Scientists are on the verge of the ‘biggest ever’ breakthrough in the treatment of pancreatic cancer.
UK researchers have developed a two-in-one treatment that could dramatically improve survival and even cure the disease, which is one of the deadliest cancers.
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Survival rates for pancreatic cancer have barely improved in the last 50 years and it has the worst prognosis of any common cancer.
In tests, mice given the new therapy – a combination of two treatments already used in hospitals – lived up to 40 per cent longer.
The researchers, from the Institute of Cancer Research in London, say that it is potentially the biggest-ever breakthrough in the treatment of the disease and, if human trials are successful, it could be in widespread use within just five years.
One of the treatments is immunotherapy, whereby a drug fires up the immune system to fight the cancer.
The drug is a checkpoint inhibitor, which means it blocks proteins that stop the immune system from attacking cancer cells. It has had stunning results against some types of cancer.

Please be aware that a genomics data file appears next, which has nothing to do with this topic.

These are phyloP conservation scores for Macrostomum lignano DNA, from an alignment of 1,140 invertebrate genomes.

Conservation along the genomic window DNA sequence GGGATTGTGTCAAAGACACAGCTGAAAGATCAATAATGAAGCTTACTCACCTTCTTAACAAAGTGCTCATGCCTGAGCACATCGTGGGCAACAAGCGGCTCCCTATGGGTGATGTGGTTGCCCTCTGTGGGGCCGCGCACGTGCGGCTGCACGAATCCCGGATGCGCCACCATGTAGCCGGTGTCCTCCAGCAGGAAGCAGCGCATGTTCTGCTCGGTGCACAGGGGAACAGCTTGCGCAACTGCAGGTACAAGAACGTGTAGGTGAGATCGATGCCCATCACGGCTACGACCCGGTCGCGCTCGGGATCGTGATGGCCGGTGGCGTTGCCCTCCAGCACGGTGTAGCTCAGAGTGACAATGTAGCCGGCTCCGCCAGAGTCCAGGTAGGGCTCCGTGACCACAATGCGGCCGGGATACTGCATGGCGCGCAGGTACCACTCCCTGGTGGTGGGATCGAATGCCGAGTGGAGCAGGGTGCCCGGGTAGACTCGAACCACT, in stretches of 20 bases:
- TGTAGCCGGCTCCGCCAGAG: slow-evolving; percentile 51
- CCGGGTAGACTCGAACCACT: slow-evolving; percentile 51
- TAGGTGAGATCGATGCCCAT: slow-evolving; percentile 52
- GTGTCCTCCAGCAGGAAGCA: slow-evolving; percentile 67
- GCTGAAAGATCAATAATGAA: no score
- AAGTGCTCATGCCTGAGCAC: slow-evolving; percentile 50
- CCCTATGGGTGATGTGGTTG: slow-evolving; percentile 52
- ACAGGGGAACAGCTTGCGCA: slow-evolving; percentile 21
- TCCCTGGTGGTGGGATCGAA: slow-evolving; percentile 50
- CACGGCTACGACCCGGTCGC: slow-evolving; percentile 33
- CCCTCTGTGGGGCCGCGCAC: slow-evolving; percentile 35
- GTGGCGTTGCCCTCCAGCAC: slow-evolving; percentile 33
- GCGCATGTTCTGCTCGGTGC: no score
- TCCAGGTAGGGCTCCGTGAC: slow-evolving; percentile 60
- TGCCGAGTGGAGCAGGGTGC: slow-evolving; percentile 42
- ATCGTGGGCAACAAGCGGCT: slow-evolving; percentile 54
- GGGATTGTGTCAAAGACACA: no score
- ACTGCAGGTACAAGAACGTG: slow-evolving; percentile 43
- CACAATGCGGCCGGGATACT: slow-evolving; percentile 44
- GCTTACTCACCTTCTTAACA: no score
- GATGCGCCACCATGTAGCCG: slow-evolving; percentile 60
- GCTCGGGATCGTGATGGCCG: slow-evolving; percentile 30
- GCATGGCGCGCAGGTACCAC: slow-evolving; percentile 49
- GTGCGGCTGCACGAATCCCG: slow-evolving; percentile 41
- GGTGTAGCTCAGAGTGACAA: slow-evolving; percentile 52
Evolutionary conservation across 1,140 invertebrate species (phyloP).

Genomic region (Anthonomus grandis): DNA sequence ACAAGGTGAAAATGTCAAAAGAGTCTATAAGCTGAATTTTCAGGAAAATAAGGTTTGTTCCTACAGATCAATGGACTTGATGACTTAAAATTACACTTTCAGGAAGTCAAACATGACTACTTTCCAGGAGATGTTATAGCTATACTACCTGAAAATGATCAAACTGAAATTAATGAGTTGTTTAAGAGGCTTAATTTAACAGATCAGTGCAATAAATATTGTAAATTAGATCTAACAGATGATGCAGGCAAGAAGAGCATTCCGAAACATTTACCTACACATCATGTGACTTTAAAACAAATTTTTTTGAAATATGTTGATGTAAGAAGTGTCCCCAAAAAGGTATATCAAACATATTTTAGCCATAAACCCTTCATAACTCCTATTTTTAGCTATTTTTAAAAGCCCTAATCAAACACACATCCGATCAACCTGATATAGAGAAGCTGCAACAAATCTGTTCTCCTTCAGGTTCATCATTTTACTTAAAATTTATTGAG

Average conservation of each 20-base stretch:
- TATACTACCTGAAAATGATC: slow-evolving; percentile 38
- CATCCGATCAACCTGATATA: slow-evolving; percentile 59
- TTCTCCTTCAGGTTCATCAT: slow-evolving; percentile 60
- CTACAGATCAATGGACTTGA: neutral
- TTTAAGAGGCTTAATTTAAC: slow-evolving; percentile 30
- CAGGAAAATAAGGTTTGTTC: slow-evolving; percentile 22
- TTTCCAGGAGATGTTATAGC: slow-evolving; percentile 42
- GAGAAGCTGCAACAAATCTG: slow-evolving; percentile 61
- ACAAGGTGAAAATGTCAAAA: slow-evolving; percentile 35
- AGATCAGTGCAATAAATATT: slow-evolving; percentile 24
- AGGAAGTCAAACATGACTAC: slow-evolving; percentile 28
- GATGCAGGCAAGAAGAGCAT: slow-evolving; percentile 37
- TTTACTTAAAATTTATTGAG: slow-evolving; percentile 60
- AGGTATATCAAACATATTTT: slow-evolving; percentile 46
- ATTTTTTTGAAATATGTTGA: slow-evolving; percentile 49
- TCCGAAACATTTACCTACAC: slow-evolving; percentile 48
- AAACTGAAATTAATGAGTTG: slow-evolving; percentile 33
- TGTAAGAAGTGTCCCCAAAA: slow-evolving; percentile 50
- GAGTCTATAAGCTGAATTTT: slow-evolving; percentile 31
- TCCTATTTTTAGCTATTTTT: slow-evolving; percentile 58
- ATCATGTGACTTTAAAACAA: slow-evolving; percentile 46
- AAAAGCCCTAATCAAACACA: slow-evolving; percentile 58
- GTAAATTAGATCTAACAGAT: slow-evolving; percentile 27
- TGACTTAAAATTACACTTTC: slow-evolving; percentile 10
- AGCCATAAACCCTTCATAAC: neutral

But pancreatic cancer tumours have a thick outer layer which stops the drug in its tracks.
The second treatment, known as high intensity focused ultrasound (HIFU), involves blasting the tumour with pulses of sound waves.
This creates tiny bubbles in the cells, which bounce around with such force that they puncture holes in the protective barrier – allowing the immunotherapy drug to get to work. Mail Online
Mice with pancreatic tumours were given the combination treatment in tests.
They lived 25 per cent longer than those given just HIFU and 35 per cent longer than those only given the drug, according to the research published in the Journal of the Royal Society Interface. They also lived 40 per cent longer than those not treated at all.
Researcher Dr Petros Mouratidis said that, in human terms, this would mean several extra months of life. Importantly, the mice had only a single treatment. Given as a course, the two-in-one therapy could even be a cure.
He expects the treatment to work late in the disease. This is crucial because most cases of pancreatic cancer aren’t diagnosed until it has spread around the body. Trials could start within two years and, if successful, the treatment could be in widespread use just three years later.